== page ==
Affects Version/s: 12.0.2, 12.0.3, 13.0.0
In order to facilitate large scale horizontal scaling of CTS, per session persistence should be implemented within CTS.
At present active/passive or active/active (if stickiness can be ensured) are the recommended CTS OpenDJ topologies, where all sessions are created in a particular OpenDJ instance. Such topologies do not allow sessions to span over multiple OpenDJ instances thus limiting horizontal scaling. Furthermore they introduce the need to vertically scale OpenDJ instances and manage replication delay.
The proposal is to implement per session persistence to OpenDJ whereby for example sessions 1, 3, 5 and persisted to OpenDJ 1 and 2, 4, 6 to OpenDJ 2. All CRUD activities then hit the master OpenDJ instance for that individual session with other OpenDJ instances acting as failover only. For example session 1 persists to OpenDJ 1, AM hits OpenDJ 1 for all activities related to that session and only interfaces with OpenDJ 2 for this session if OpenDJ 1 fails. AM hits OpenDJ 2 for all session 2 related activities and so on.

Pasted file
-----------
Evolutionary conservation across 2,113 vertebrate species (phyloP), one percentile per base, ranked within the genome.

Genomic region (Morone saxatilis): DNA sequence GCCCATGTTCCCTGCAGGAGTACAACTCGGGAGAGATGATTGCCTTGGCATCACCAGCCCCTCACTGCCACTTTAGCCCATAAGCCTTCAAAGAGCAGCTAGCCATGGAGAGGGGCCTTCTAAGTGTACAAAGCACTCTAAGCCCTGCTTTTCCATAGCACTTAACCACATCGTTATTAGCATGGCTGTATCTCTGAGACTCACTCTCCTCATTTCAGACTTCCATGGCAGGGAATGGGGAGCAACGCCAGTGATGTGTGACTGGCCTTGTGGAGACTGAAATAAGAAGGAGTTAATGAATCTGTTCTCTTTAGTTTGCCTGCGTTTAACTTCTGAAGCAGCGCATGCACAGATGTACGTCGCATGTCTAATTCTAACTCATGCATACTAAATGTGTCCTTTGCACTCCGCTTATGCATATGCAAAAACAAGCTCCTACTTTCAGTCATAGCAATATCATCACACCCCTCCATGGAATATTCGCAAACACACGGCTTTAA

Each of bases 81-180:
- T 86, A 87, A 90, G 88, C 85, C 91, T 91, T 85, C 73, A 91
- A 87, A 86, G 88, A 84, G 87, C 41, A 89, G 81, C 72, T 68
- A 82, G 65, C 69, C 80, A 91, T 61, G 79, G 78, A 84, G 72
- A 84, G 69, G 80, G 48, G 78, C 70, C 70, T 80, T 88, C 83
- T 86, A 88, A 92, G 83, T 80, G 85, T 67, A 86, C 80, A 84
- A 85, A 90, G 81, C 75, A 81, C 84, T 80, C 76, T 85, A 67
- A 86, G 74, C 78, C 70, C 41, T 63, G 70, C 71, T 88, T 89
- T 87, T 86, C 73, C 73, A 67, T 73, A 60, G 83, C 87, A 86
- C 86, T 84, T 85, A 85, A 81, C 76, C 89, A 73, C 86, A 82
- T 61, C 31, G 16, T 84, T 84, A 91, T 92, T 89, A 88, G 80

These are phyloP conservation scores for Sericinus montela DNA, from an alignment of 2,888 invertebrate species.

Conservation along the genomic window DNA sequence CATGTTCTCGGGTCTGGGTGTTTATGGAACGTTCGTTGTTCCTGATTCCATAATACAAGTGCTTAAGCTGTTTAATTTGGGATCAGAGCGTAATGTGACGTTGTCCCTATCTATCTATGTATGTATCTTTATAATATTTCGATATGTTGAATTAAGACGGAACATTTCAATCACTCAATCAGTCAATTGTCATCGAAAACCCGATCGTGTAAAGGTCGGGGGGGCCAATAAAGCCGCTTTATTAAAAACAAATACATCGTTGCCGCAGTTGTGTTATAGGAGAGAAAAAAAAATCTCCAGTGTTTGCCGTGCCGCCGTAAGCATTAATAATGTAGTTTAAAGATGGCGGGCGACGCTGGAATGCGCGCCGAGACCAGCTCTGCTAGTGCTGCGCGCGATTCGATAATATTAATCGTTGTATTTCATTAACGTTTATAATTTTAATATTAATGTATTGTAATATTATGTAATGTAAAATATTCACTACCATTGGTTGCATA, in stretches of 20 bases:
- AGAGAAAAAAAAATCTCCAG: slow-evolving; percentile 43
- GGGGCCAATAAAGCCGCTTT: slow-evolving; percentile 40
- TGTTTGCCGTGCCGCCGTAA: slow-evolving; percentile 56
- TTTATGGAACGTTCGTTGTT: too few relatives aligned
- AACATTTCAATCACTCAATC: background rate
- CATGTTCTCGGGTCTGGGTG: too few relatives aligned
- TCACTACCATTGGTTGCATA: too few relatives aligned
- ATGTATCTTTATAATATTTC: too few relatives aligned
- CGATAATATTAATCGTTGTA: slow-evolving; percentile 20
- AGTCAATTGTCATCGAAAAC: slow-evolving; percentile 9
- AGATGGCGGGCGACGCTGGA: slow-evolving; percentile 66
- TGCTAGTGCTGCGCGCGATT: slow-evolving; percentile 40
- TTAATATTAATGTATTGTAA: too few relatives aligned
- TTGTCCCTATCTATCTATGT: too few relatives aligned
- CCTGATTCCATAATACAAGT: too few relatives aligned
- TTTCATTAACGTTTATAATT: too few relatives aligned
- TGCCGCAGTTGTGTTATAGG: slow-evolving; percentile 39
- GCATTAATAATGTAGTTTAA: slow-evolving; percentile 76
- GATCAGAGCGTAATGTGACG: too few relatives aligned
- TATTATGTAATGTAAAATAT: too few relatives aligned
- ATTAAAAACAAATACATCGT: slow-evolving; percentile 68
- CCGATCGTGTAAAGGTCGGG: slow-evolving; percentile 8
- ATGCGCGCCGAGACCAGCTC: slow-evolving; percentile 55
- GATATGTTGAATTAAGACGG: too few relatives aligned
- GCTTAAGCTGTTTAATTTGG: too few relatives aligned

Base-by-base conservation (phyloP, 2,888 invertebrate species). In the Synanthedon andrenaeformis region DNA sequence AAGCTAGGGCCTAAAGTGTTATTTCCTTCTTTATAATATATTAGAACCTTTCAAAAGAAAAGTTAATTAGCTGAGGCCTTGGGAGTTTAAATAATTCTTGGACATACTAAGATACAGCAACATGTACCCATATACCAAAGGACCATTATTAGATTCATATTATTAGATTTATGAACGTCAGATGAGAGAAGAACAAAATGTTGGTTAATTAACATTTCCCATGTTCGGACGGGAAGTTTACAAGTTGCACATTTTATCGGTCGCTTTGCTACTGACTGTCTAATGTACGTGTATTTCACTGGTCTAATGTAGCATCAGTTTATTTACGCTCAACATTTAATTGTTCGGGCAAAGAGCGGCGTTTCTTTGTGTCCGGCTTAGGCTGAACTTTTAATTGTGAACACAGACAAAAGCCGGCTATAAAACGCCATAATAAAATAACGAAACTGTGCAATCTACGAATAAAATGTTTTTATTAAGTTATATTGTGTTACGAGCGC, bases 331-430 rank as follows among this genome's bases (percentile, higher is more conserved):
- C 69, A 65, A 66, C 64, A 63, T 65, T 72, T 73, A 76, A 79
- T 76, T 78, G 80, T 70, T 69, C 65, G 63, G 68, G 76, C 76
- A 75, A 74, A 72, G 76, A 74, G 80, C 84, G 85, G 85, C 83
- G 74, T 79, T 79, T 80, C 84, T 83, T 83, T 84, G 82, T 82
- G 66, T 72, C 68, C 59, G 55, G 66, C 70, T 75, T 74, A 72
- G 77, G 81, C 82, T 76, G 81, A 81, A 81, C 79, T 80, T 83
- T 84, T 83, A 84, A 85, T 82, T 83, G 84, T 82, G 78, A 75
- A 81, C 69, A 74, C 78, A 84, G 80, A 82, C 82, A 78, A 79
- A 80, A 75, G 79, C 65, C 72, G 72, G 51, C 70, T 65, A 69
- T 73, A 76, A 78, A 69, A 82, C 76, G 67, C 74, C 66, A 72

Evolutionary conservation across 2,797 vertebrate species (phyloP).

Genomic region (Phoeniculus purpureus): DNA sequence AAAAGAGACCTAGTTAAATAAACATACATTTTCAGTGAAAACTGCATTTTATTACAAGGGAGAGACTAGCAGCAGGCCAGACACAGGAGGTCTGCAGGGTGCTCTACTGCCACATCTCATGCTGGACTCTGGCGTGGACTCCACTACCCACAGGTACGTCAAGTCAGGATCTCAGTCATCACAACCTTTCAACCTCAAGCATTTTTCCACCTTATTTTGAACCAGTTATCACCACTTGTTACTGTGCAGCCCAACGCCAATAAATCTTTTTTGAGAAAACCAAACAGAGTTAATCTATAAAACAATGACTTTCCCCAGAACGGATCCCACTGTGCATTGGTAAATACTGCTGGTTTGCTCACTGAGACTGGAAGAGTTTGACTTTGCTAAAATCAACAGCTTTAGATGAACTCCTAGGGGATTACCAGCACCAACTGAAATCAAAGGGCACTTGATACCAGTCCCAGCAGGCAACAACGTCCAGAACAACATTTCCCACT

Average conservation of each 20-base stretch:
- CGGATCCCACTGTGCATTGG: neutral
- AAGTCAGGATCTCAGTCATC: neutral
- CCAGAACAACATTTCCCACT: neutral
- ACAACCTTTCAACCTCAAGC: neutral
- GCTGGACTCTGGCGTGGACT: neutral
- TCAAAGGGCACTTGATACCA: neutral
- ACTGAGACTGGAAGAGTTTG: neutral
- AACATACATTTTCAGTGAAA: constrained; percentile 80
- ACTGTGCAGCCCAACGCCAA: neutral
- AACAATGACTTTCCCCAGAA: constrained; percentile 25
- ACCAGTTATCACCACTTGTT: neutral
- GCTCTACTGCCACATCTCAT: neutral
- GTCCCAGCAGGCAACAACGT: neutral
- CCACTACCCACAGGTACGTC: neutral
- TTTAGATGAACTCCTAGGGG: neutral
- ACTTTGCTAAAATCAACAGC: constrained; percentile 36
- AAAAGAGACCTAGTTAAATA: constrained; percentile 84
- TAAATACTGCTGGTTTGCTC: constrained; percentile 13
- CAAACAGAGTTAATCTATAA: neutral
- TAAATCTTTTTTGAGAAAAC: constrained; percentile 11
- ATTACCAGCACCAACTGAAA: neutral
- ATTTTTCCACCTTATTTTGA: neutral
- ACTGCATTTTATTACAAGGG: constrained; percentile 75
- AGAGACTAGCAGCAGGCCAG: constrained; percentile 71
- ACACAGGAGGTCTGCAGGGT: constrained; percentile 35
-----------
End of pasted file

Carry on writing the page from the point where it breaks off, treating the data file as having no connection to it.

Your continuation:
This ensure replication is in place only for failover purposes and not for functional reasons and allows massive horizontal scaling of the OpenDJ persistence layer with limited vertical scaling requirements.
The following should be considered for the design and implementation of such a solution:
1. Should a modulus function be used to determine which OpenDJ instance to store a session against or perhaps an approach similar to network devices - round robin (random) based on a list of servers and then sticky after that based on perhaps an additional attribute in the token object?
2. The solution must cater for the expansion and contraction of the OpenDJ layer without the need for OpenAM restarts. Ability for AM to target new OpenDJ instances are they appear automatically and also re-route CTS requests as instances disappear.
3. The solution should allow for priority listing to handle geographically dispersed implementations. For example if OpenDJ 1 and 2 are local and 3 and 4 are remote in another data centre, ensure OpenAM hits 1 or 2 if available and 3/4 only if 1/2 are unavailable.